Why are condo prices so volatile?
Condo prices remain low until better alternatives are removed from the market and people are forced to compete for lower quality digs.
Condo prices are notoriously volatile, far more volatile than house prices. But why is that? Is it because nobody wants to live in a condo? There’s something special about a detached house on a clearly defined lot that a person can point to and say, “that’s mine.” But why should that matter to the volatility of condo prices?
When you look at the cities where prices are most volatile, and when you look at the type of housing that’s most volatile, one common element stands out: the less desirable a housing alternative is, the more volatile its price, particularly in Coastal California where growth restrictions limit the inventory.
Undesirable communities, neighborhoods, or housing types only gain buying interest when better alternatives are not available. In areas where supply is perpetually in short supply, the value of undesirable properties gets bid up to prices nobody would otherwise pay if they had a better alternative.
During housing busts when supply is abundant, people shun the undesirable supply, and prices get pounded back to the stone ages. Any time there is a change in supply, eventually it works its way down to condo prices that either rise or fall significantly depending on whether the supply is short or abundant. It’s the substitution effect combined with changes in supply that create enormous volatility in condos.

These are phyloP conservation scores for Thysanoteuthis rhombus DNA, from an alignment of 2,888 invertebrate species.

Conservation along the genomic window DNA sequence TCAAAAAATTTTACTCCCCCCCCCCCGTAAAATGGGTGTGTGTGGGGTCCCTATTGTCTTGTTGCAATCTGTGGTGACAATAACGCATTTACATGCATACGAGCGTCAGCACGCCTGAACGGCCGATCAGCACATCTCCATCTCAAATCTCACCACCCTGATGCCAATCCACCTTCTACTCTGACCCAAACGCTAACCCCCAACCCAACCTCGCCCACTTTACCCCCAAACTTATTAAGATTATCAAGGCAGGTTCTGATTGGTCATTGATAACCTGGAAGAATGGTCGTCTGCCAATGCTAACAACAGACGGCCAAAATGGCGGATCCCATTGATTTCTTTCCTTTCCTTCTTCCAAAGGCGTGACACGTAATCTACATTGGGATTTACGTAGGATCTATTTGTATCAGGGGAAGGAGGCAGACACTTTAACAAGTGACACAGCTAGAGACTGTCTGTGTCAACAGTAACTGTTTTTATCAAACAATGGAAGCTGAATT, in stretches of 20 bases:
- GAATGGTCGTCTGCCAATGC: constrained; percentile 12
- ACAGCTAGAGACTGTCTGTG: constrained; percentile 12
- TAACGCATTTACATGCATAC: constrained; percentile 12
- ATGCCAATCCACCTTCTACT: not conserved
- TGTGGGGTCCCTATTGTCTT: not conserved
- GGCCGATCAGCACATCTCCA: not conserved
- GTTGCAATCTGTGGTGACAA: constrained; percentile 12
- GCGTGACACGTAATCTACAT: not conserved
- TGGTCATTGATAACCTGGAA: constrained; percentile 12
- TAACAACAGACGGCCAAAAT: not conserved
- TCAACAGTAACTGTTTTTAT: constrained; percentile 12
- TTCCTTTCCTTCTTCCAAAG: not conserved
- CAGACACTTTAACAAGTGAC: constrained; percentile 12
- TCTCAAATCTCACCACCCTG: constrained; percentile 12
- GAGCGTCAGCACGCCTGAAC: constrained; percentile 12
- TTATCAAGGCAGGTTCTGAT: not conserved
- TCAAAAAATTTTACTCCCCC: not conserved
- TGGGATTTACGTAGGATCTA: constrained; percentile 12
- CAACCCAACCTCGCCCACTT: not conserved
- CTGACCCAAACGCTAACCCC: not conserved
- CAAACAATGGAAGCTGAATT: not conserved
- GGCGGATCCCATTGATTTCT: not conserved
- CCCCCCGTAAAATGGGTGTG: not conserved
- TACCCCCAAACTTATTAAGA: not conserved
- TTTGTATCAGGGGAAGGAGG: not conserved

Condos will be the last class of housing to recover because it is the least desirable. Once all the single-family homes have been absorbed by the market, people will be forced to substitute to lower quality housing, and when they do, condo prices will soar.
By Kris Hudson, Updated July 21, 2015
…With the housing market in its fourth year of recovery, construction of single-family homes and multifamily rentals is rebounding.Not so for condo construction, which has been slammed by tough rules on condo mortgages enacted after the housing bust as well as stronger demand among young people for rentals and tight lending conditions for builders.
Condos haven’t come back because better alternatives are still relatively affordable in many markets. The condo market here rebounded sharply already due to the lack of supply prevalent in Coastal California. This is illustrated by the Irvine community of Orangetree, which is nearly all condos. The report from December 2013 shows a 48% y-o-y increase in price.
In the first quarter, condo construction accounted for just 5.5% of all construction of multifamily housing in the U.S. That was the lowest ratio since the Commerce Department started tracking the figures in 1974, and far below the 24% average.
That poses a dilemma for developers, who often reap better returns from building condos than from rental apartments. That is because condo prices are far more responsive to market moves than rents are, so in a strong market a developer can sell out of condos at rising prices faster than it would take to lease up an entire apartment building and sell it. …
Responsiveness to the market is wonderful when prices are going up, but when prices are crashing, not so much.